Everlane turns historic San Francisco building into minimal clothing store

Online fashion brand Everlane is continuing to expand its bricks-and-mortar offering with a new location inside a century-old building in San Francisco.

Everlane's in-house team worked with New York studio Leong Leong to design the interior of the space on Valencia Street, following the opening of its first permanent store in New York's Soho last year.

The property dates back a century, and the brand was keen to keep many of its original features while creating a minimal look that matches its product range.

"We love a building with character, and ours has a ton," said a statement from the brand. "We wanted to keep the integrity of its 100-year-old bones but add some Everlane touches."

Exposed ceiling joists, 12 skylights and an expansive glazed frontage are all incorporated into the design. "We also made sure to keep the original brick and redwood joist which is seen throughout the store," Everlane said.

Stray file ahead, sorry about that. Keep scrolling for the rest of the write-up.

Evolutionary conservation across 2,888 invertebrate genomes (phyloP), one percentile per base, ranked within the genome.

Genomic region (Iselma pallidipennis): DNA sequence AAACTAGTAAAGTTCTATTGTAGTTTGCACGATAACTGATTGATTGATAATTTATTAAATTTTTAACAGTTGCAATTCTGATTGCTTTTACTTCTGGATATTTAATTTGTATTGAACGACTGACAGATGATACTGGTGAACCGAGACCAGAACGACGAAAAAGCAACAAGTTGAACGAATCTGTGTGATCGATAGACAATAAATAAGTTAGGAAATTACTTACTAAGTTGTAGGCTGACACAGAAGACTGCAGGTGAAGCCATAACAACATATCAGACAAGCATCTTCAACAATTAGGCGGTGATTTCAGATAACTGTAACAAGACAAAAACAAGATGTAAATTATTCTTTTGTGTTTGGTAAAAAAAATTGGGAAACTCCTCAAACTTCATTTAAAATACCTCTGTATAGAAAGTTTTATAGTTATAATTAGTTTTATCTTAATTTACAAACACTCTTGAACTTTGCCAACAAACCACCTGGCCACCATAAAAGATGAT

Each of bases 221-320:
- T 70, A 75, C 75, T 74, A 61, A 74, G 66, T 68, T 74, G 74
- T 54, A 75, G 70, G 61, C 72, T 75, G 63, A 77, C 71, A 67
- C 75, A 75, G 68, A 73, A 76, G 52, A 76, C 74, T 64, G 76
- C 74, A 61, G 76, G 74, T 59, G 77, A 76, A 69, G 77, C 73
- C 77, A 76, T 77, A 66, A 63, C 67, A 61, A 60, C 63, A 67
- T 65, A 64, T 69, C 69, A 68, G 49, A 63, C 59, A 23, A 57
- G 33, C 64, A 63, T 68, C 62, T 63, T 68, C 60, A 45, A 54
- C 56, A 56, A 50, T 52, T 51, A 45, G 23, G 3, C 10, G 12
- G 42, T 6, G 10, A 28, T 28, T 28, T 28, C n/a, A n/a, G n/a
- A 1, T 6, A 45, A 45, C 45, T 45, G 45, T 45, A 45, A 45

White surfaces – which took 67 gallons of paint to cover – are paired with pale wood furniture and fixtures to help the store feel light and airy.

The timber is used for shelving, and display units including a tiered platform for shoes and a cylindrical seat for trying on the footwear.

"In the back of the store, we created a dedicated Shoe Shop with stadium shelving and a separate check out to make the experience seamless," said the brand.

Garments hang from simple railings, and changing areas are concealed behind light grey curtains.

There is also an area where rotating installations will be presented, telling the story of where the brand sources its materials and makes its apparel.

"To start, we'll be highlighting the sounds of our factories," said the team. "You'll be able to listen to the sounds of our products being made and learn more about the process."

Everlane's decision to open a shop goes counter to the trend of fashion brands moving away from physical stores and operating solely online.

The shop aims to bridge the gap between the physical and online world's by including a dedicated returns bar for customers and monitors to order items that might be out of stock.

The brand is based in San Francisco, and previously operated a small showroom designed by Brook&Lyn at its headquarters. Everlane has also had several pop-ups across the US, including a Shoe Park modelled on London's Barbican conservatory in New York.

Project credits:

Architect of record: Charles Hemminger
General contractor: Asterlind Construction Incorporated
Carpentry and millwork: Arnold and Egan
Fixture design: BN Industries